Almost a decade ago, then ten year old Miranda Hall, already an athlete, discovered another sport. When she found the team of Misty May and Kerry Jennings serving, diving and slamming something called a volleyball on a beach in China during the Games of The 29th Olympiad, she quickly paid attention.
“Doing gymnastics or diving is a very individualized sport; you’re part of a team, you’re still competing against teammates,” Hall said when asked to compare her sporting experience up until the Summer of 2008 to what came across her television screen. “I think it was a big change to see a team working together. In volleyball, you have to be a very connected team to be successful. It was a cool bond and relationship I saw. It looked so fun, the power the girls had. Watching someone hit a ball, it never gets old.”
Sitting recently on campus at Randolph-Macon on a sunny morning, Hall, a 2016 graduate of Hanover High School, took time to reflect on her love of volleyball, and her rise from awkward new player to a member of two Old Dominion Athletic Conference (ODAC) championship teams for the Yellow Jackets, and, this past fall, the Most Valuable Player in the conference.
“I love to watch volleyball, even though I play,” Hall noted. “There’s just something beautiful about just watching big passes, the huge kill. I still get butterflies when I watch a teammate get a big kill, it’s crazy.”
The flame of this love affair, Hall and volleyball, was lit in a satellite connection from Beijing to Hanover, but had to be stoked. She began exploring avenues with which to play, and, by age twelve, tried out for and made the 14U National team sponsored by Richmond Volleyball Club. She may not have realized her talent and potential, but others did.
Thus began her experience on the youth travel circuit, learning, growing, physically and otherwise in the understanding of the game, and the understanding of her passion for it.
“From then I knew I wanted to keep playing. I wanted to be an All-American,” Hall exclaimed. “My mom said she never thought in a million years that you were actually going to like, this was actually going to happen.”
“This” would be the success of Hall’s career, which hit a new high last month when she was named Third Team All-American by the American Volleyball Coaches Association (AVCA), the third straight year Randolph-Macon produced an All-American player, joining Courtney Lowers in 2015 and Erin Quinn last year. Leading the ODAC in kills per set at 3.18, Hall got to experience that thrill of finishing the play over and over again.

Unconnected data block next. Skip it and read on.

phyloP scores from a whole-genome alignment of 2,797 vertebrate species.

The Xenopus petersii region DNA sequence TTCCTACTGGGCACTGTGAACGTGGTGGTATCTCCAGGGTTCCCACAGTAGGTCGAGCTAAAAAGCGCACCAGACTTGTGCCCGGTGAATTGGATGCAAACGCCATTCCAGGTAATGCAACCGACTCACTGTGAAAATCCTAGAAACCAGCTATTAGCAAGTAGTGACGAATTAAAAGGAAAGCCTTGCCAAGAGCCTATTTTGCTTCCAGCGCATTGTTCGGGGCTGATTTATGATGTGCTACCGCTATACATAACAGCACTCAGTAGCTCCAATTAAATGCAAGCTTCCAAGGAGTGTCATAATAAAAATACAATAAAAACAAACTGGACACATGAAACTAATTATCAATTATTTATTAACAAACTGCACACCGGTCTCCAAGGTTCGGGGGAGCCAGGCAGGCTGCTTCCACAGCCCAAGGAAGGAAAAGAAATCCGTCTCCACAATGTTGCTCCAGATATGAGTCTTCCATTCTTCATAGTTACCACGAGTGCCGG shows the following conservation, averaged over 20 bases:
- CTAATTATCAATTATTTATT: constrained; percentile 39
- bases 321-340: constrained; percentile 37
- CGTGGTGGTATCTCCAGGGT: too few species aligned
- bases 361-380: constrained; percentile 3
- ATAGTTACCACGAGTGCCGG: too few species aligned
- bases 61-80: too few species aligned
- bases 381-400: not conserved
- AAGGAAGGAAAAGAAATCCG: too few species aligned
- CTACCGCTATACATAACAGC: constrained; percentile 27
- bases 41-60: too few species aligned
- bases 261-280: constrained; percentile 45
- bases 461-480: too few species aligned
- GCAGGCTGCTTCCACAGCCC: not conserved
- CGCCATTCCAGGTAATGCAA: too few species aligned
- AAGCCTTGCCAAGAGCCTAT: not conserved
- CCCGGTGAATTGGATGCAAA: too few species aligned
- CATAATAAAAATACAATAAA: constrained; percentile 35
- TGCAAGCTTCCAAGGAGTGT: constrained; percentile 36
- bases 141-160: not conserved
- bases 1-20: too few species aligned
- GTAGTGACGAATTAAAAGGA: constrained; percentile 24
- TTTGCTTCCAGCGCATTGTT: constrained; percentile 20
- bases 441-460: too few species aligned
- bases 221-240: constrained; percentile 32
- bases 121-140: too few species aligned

It almost didn’t happen.
Travel seasons, combined with now playing at Hanover High on a very competitive team, during her junior year as a Hawk, she decided to walk away from volleyball.
“I think I just got burnt out. Volleyball is one of those sports where, even though there are seasons, it’s always year round,” Hall remembered. “There were camps in the summer, and I think I burned out.”
She later thought of her senior season, and her coach at Hanover at the time, Karl Lippa, whom she played for in some capacity since sixth grade, early in her career. She had a decision to make.
“These girls, they’re all my best friends,” Hall said. “So, I decided to finish out.”
That 2016 team, which included Hall, Lelia Haynesworth, now at North Carolina A&T, Rebecca Hoover, and Kendall Pully advanced all the way to the Group 4A state semifinals. After the final loss, Hall was torn. Part of her couldn’t imagine this being the end of her volleyball road, another couldn’t see her going to the next level. Her mother suggested at least investigating the possibility.
But Randolph-Macon head coach Bill Rogers had Hall in his sights already, seeing Hall play while watching now-teammate Alexia Wolfe.
“I thought he was a parent or somebody,” Hall said with a laugh remembering her first contact with the Yellow Jackets’ leader. “Literally in a week’ span, he called, watched me play, I visited, and I committed.”
The fire had another chance to burn as a “whirlwind”, in Hall’s words, she went from retirement to collegiate student-athlete. The choice proved to be fruitful for all parties.
Adding the ODAC’s top honor this year to Rookie of The Year honors in 2016, Hall still has two seasons left at Crenshaw, and plans to make the most of them. But first, she’s still processing the successes so far.
“Bill texted me and said, you got All-American. I was speechless,” Hall opined.
Now the work begins anew for Hall and her Yellow Jacket teammates, first with offseason workouts, then, just as the tenth anniversary of “Hall Meeting Volleyball” arrives this August, another season, another opportunity begins to weave the tapestry of teamwork, grateful for her past, and hopeful for her future.